Lafaye's Summary: The Syncretic History Of New Spain

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Jacques Lafaye, a French historian, published a study pertaining to the intellectual history of New Spain and its development of a national consciousness that would facilitate a move towards independence. Lafaye takes a unique approach of examining the formation of Mexico’s national conciseness by pointing to the importance of religious thought in that process. In this ethnohistorical study the author pays special attention to the interaction of Iberian Christianity and Aztec belief system in New Spain. Through careful analysis the author confronts the merging of these two faiths and their role in the transition from the Aztec world to independent Mexico. Lafaye specifically alludes to the syncretic nature of St.Thomas-Quetzalcoatl and Guadalupe-Tonantzin…show more content…
Lafaye sets the stage of his story by putting New Spain into context Lafaye emphasizes the peculiar nature of New Spain and its intricacies with in that society. Lafaye presents New Spain not as an intermediate between Indian Mexico and modern Mexico, but rather as transitional period that changed the composition of that society. The author cites the myths of Quetzalcoatl and Guadalupe as one of the most complex and original creations to come out of that period. The development of syncretic myth making according Lafaye to offered an answer to the question of the origins of an orphaned people. These new myths also are telling of a search for legitimacy in Mexican…show more content…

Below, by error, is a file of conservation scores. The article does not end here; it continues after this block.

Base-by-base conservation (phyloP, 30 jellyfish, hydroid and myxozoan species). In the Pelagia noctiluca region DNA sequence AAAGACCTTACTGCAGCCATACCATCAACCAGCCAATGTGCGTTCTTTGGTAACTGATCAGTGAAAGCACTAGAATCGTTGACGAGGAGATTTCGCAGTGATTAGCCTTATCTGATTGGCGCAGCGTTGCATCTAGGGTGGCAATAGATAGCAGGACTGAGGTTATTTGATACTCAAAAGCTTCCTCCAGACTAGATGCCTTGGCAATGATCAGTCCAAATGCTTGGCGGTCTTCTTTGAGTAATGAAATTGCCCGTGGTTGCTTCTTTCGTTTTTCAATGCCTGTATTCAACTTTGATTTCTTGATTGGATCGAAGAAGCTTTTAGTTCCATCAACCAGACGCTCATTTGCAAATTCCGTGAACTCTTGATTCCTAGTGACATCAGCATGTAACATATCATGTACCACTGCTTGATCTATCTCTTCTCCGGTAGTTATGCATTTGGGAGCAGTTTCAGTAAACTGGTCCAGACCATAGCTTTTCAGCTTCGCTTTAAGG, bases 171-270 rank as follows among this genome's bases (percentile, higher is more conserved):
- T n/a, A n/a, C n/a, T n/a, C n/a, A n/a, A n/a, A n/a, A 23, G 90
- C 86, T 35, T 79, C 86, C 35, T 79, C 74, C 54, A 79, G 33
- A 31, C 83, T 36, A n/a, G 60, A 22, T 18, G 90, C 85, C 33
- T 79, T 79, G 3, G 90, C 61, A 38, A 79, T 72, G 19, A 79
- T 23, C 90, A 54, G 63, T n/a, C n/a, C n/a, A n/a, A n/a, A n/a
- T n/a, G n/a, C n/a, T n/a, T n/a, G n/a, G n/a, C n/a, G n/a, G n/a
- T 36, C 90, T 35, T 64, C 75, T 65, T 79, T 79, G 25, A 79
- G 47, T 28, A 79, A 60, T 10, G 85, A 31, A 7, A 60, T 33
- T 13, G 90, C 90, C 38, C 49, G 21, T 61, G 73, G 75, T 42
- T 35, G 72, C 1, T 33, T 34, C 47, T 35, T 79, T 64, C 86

Tonantzin being the mother goddess of the Aztecs was blended with the Virgin Mary. Her indigenous likeness united the creole, Indian and mestizo who would later use her as a banner of insurgency against Spanish domination. Jacques Lafaye comes off the strongest when he explains the orgins of the Virgin of Guadalupe. Lafayes thesis is more solidified with the telling of Tonantzin-Guadalupe’s history because the iconography of this syncretic manifestation of New Spain is still seen today and is still very much a part of the collective psyche of Mexico’s national formation. Lafaye does an excellent job of explain the universality of this myth in all the sectors of colonial society. The author eloquently explained that for the Indians the virgin was their mother goddess, for the creoles the virgin gave them theological roots in the Americas in conjunction with their Spain roots and to the mestizos it was their origins story of a violated mother of

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